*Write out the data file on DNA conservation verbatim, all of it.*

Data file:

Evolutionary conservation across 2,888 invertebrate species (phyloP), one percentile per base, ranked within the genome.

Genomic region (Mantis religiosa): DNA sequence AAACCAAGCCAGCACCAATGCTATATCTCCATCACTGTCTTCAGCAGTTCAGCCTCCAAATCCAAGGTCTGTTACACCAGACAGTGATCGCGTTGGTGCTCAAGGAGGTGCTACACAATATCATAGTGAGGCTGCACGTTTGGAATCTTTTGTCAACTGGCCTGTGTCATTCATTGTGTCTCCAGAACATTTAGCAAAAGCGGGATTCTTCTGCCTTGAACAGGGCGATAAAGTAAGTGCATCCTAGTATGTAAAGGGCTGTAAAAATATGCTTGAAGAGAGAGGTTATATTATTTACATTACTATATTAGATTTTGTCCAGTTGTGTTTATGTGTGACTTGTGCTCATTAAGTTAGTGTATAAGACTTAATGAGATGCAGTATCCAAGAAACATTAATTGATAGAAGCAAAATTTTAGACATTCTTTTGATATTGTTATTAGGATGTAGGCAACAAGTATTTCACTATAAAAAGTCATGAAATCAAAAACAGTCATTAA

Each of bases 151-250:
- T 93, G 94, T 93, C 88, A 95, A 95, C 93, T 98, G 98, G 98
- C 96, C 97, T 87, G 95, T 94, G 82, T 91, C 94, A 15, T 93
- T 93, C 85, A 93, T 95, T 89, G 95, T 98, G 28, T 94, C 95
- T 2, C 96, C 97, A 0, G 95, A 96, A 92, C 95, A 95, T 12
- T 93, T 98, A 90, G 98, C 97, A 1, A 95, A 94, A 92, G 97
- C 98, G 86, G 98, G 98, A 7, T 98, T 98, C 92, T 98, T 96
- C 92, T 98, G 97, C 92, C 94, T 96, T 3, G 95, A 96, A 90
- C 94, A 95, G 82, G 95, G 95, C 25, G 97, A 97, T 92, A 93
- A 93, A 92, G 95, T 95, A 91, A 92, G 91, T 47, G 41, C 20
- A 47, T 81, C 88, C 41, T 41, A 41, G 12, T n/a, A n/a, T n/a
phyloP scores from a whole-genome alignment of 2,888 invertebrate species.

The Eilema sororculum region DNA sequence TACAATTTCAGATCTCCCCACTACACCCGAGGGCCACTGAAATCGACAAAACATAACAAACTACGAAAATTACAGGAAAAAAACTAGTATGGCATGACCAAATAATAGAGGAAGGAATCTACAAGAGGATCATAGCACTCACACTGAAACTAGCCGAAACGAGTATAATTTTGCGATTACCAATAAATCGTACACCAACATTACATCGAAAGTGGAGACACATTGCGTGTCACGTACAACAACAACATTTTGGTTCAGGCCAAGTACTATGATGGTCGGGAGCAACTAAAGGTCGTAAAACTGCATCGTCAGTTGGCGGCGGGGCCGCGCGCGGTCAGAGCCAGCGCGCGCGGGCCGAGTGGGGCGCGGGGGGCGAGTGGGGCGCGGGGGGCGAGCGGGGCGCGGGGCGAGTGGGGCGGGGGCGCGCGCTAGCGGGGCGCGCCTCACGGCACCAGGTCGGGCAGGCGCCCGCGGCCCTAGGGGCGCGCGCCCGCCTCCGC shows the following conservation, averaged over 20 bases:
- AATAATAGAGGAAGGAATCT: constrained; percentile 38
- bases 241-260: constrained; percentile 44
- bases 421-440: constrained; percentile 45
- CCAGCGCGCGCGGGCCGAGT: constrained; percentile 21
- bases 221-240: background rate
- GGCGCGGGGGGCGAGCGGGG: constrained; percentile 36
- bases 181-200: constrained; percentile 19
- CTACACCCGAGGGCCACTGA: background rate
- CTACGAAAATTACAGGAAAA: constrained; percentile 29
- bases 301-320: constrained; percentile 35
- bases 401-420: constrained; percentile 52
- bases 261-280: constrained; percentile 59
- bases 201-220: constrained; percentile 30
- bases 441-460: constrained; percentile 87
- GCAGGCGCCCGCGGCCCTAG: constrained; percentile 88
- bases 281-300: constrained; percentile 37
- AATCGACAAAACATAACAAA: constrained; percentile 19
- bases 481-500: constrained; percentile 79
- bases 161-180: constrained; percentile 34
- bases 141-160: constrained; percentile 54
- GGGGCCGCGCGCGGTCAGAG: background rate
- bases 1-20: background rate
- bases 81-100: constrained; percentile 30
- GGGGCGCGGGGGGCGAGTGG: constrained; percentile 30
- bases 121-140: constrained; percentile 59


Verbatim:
Evolutionary conservation across 2,888 invertebrate species (phyloP), one percentile per base, ranked within the genome.

Genomic region (Mantis religiosa): DNA sequence AAACCAAGCCAGCACCAATGCTATATCTCCATCACTGTCTTCAGCAGTTCAGCCTCCAAATCCAAGGTCTGTTACACCAGACAGTGATCGCGTTGGTGCTCAAGGAGGTGCTACACAATATCATAGTGAGGCTGCACGTTTGGAATCTTTTGTCAACTGGCCTGTGTCATTCATTGTGTCTCCAGAACATTTAGCAAAAGCGGGATTCTTCTGCCTTGAACAGGGCGATAAAGTAAGTGCATCCTAGTATGTAAAGGGCTGTAAAAATATGCTTGAAGAGAGAGGTTATATTATTTACATTACTATATTAGATTTTGTCCAGTTGTGTTTATGTGTGACTTGTGCTCATTAAGTTAGTGTATAAGACTTAATGAGATGCAGTATCCAAGAAACATTAATTGATAGAAGCAAAATTTTAGACATTCTTTTGATATTGTTATTAGGATGTAGGCAACAAGTATTTCACTATAAAAAGTCATGAAATCAAAAACAGTCATTAA

Each of bases 151-250:
- T 93, G 94, T 93, C 88, A 95, A 95, C 93, T 98, G 98, G 98
- C 96, C 97, T 87, G 95, T 94, G 82, T 91, C 94, A 15, T 93
- T 93, C 85, A 93, T 95, T 89, G 95, T 98, G 28, T 94, C 95
- T 2, C 96, C 97, A 0, G 95, A 96, A 92, C 95, A 95, T 12
- T 93, T 98, A 90, G 98, C 97, A 1, A 95, A 94, A 92, G 97
- C 98, G 86, G 98, G 98, A 7, T 98, T 98, C 92, T 98, T 96
- C 92, T 98, G 97, C 92, C 94, T 96, T 3, G 95, A 96, A 90
- C 94, A 95, G 82, G 95, G 95, C 25, G 97, A 97, T 92, A 93
- A 93, A 92, G 95, T 95, A 91, A 92, G 91, T 47, G 41, C 20
- A 47, T 81, C 88, C 41, T 41, A 41, G 12, T n/a, A n/a, T n/a
phyloP scores from a whole-genome alignment of 2,888 invertebrate species.

The Eilema sororculum region DNA sequence TACAATTTCAGATCTCCCCACTACACCCGAGGGCCACTGAAATCGACAAAACATAACAAACTACGAAAATTACAGGAAAAAAACTAGTATGGCATGACCAAATAATAGAGGAAGGAATCTACAAGAGGATCATAGCACTCACACTGAAACTAGCCGAAACGAGTATAATTTTGCGATTACCAATAAATCGTACACCAACATTACATCGAAAGTGGAGACACATTGCGTGTCACGTACAACAACAACATTTTGGTTCAGGCCAAGTACTATGATGGTCGGGAGCAACTAAAGGTCGTAAAACTGCATCGTCAGTTGGCGGCGGGGCCGCGCGCGGTCAGAGCCAGCGCGCGCGGGCCGAGTGGGGCGCGGGGGGCGAGTGGGGCGCGGGGGGCGAGCGGGGCGCGGGGCGAGTGGGGCGGGGGCGCGCGCTAGCGGGGCGCGCCTCACGGCACCAGGTCGGGCAGGCGCCCGCGGCCCTAGGGGCGCGCGCCCGCCTCCGC shows the following conservation, averaged over 20 bases:
- AATAATAGAGGAAGGAATCT: constrained; percentile 38
- bases 241-260: constrained; percentile 44
- bases 421-440: constrained; percentile 45
- CCAGCGCGCGCGGGCCGAGT: constrained; percentile 21
- bases 221-240: background rate
- GGCGCGGGGGGCGAGCGGGG: constrained; percentile 36
- bases 181-200: constrained; percentile 19
- CTACACCCGAGGGCCACTGA: background rate
- CTACGAAAATTACAGGAAAA: constrained; percentile 29
- bases 301-320: constrained; percentile 35
- bases 401-420: constrained; percentile 52
- bases 261-280: constrained; percentile 59
- bases 201-220: constrained; percentile 30
- bases 441-460: constrained; percentile 87
- GCAGGCGCCCGCGGCCCTAG: constrained; percentile 88
- bases 281-300: constrained; percentile 37
- AATCGACAAAACATAACAAA: constrained; percentile 19
- bases 481-500: constrained; percentile 79
- bases 161-180: constrained; percentile 34
- bases 141-160: constrained; percentile 54
- GGGGCCGCGCGCGGTCAGAG: background rate
- bases 1-20: background rate
- bases 81-100: constrained; percentile 30
- GGGGCGCGGGGGGCGAGTGG: constrained; percentile 30
- bases 121-140: constrained; percentile 59